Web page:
Refreshing Leadership: Pope Francis

Pope FrancisPope Francis is providing refreshing leadership when abysmal U.S. leadership has contributed to our terrible, horrible, no good, very bad last week. No wonder he’s trending!

Pope Francis is not only showing refreshing leadership, he embodies the good news he preaches. He lives out his authentic faith for all the world to see and has not gotten caught up in the trappings of power like so many others. Not only do we need to talk about this, we need to pay attention for ourselves.

This is what I’m paying attention to:

Humility. The Pope is the most powerful man in Catholicism in the wealthiest denomination of Christendom. The Roman Catholic Church has been steeped in power and politics since its beginning. And yet, despite any temptation to do what every preceding Pope has done, Pope Francis has chosen to remain true to his calling and consistent with how he’s always lived.

When I added humility as a Daily Word in my ebook, I wondered if this would be one of those words that people skip over. Many consider humility a weakness, when in actuality true humility requires great strength. Humility is what makes us real. Pope Francis’ humility in how he lives, in what care he drives, in his refusal to separate himself from others, but to continue to live in community makes him real to us. It’s a powerful visual that this great man of power has chosen to live like the rest of us, making him relatable. If he’s relatable, we will listen. An incredible act when so many within the Roman Catholic Church feel disenfranchised, unheard, and forgotten.

Listen. A pastor’s job is to listen, but most pastors of large churches are removed from the day-to-day pastoral duties of making calls, personally responding to correspondence, and getting involved with those on the lower rung of the church ladder. I’m thinking of youth (Yes, youth ministers and youth groups, while not on the bottom rung, are very near the bottom of the church ladder), those in prison, the poor, the unemployed, rape victims (aka the least of these), and definitely the least of these of other faiths.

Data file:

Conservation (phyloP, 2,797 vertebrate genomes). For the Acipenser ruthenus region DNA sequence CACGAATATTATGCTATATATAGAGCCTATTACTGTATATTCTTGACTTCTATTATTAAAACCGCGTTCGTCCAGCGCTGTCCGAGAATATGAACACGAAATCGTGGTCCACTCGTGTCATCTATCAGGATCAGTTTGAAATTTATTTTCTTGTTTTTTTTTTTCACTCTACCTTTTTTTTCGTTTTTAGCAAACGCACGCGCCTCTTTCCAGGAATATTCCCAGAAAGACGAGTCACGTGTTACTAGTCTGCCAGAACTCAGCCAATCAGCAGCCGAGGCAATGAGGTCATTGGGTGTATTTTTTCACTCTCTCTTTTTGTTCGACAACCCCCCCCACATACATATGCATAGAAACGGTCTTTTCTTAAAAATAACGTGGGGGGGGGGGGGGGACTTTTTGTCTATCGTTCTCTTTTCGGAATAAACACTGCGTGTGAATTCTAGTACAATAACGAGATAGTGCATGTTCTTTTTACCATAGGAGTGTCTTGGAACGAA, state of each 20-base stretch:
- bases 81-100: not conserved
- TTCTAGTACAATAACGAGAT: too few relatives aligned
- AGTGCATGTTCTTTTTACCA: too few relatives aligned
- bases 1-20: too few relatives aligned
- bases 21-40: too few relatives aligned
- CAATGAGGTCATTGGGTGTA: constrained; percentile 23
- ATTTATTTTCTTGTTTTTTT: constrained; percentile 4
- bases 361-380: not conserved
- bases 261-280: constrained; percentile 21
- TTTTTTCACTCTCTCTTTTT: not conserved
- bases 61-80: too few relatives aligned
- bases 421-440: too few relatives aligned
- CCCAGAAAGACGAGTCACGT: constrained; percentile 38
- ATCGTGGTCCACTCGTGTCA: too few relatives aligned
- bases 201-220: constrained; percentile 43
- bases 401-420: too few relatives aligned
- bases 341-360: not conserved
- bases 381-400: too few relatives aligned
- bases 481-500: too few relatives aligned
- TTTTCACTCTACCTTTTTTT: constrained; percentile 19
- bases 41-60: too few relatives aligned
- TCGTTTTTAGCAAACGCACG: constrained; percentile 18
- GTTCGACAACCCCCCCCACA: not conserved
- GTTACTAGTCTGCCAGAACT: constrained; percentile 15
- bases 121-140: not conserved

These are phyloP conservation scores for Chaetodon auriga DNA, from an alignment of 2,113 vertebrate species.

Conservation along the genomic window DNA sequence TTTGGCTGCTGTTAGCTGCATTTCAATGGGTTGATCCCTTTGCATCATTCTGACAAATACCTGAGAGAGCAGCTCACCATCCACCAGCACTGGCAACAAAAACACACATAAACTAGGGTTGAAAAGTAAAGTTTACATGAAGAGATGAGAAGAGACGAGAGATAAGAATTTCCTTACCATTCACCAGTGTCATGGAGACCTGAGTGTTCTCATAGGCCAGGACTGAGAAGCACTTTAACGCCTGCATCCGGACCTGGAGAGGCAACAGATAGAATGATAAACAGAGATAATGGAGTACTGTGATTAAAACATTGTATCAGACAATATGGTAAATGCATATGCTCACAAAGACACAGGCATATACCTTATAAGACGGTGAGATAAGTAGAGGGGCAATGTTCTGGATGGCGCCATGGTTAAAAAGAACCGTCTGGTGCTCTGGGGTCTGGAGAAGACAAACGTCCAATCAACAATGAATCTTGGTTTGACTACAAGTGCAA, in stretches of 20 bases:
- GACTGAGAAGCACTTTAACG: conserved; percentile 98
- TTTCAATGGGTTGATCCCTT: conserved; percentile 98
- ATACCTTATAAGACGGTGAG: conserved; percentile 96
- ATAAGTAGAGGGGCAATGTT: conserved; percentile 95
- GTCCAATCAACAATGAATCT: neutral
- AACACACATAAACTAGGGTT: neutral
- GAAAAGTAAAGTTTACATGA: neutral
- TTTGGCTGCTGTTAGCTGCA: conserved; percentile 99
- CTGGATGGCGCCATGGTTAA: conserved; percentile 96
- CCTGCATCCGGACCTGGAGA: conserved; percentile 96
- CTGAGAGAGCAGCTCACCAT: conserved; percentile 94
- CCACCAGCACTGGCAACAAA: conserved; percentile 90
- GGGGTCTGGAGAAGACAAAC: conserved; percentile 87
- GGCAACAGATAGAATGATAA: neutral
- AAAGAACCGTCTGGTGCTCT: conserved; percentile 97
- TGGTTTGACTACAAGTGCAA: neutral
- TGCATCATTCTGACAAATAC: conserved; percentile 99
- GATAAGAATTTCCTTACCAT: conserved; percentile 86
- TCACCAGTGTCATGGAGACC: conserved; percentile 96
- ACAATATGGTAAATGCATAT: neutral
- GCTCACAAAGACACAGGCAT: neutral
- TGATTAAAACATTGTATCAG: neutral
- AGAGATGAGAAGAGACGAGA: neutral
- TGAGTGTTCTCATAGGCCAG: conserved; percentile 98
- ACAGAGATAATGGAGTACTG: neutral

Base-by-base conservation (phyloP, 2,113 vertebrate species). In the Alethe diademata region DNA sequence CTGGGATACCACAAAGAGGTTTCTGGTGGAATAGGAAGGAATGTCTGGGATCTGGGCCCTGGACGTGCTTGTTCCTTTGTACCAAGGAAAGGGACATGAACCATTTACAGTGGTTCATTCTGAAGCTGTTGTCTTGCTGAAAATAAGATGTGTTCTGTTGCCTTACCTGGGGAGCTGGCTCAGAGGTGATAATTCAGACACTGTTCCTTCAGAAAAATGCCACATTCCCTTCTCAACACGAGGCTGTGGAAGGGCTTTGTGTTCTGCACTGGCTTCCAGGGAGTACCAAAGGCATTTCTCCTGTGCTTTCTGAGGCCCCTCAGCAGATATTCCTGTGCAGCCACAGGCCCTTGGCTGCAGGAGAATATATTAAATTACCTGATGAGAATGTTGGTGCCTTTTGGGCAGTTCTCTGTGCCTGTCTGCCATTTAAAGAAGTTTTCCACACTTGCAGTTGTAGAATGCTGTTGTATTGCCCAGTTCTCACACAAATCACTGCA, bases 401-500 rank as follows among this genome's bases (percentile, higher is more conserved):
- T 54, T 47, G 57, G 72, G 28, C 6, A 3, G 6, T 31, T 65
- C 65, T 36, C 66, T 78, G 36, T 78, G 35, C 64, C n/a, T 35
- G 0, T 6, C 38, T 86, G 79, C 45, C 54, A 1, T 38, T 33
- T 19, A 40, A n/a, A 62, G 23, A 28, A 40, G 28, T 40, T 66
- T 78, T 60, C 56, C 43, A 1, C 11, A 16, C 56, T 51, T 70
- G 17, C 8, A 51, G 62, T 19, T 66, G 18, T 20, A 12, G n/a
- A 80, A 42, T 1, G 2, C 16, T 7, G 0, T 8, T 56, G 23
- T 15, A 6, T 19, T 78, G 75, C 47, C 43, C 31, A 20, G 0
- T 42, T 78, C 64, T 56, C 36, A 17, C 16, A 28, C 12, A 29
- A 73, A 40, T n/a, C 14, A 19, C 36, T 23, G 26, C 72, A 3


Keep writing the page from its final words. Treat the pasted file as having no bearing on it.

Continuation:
Empower. The other aspect of listening is to respond to what you’ve heard. How often are you asked a question about how you are or how’s the job search, knowing the person asking doesn’t want to hear your real answer? They let you answer and then give a totally inane platitude that is not helpful.

Those hurting feel heard by Pope Francis because he will scrap his prepared remarks and instead address what he has heard from those with whom he’s spoken. His thoughtful response empowers the hurting individual to whom he’s responding.

When the Pope was in Sardinia recently, a married father of three who’s been unemployed for four years told the Pope, “[being unemployed] oppresses you and wears you out to the depths of your soul”. Pope Francis didn’t tell the man to have courage, trust the Lord and it will all work out. (Yes, people still say these stupid things. I heard a woman tell another woman exactly that in the organic produce aisle at the grocery store).

Instead, Pope Francis said, “It’s easy to say `don’t lose hope,’ But to all of you who have work, and to those who don’t, let me tell you: Don’t let yourselves be robbed of hope.” The message of hope is there in both statements, but one statement empowers the person who feels hopeless: don’t let yourselves be robbed of hope. Subtle, but wisely powerful difference.

Priorities. Pope Francis called out the global economic system saying that, “The world has become an idolator of this god called money.” He went on to say, “We don’t want this globalised economic system which does us so much harm. Men and women have to be at the centre (of an economic system) as God wants, not money.”

We are worshipping at the altar of money when corporate profits increase at the expense of employees, when companies refuse to consider a living wage, when a chasm widens because the middle-class is annihilated, when lower health insurance premiums also severely limit access to doctors and hospitals through narrow network health care.

Jesus simplified our priorities as people of faith: love God and love our neighbor as ourselves. Oh, and everyone is our neighbor.

Transformative leadership. The premise behind transformative leadership is that as we change the world we also change ourselves, and as we change ourselves we also change the world. Pope Francis is a transformative leader. He brings a new way of being, relating, knowing, and doing to the papal position. His collaborative and pastoral approach is a model that works as much in secular venues as it does in ministry, especially in the 21st century. Refreshing leadership.

There’s a reason Pope Francis is trending. He is connecting with the social media generation because he is accessible in position and attitude. His message and his actions are in alignment with how most think followers of Jesus should behave. And he doesn’t impose a rigid morality or make judgments about lifestyle.

Jesus trended. Pope Francis is trending. What about the rest of us who call ourselves Christian or people of faith?

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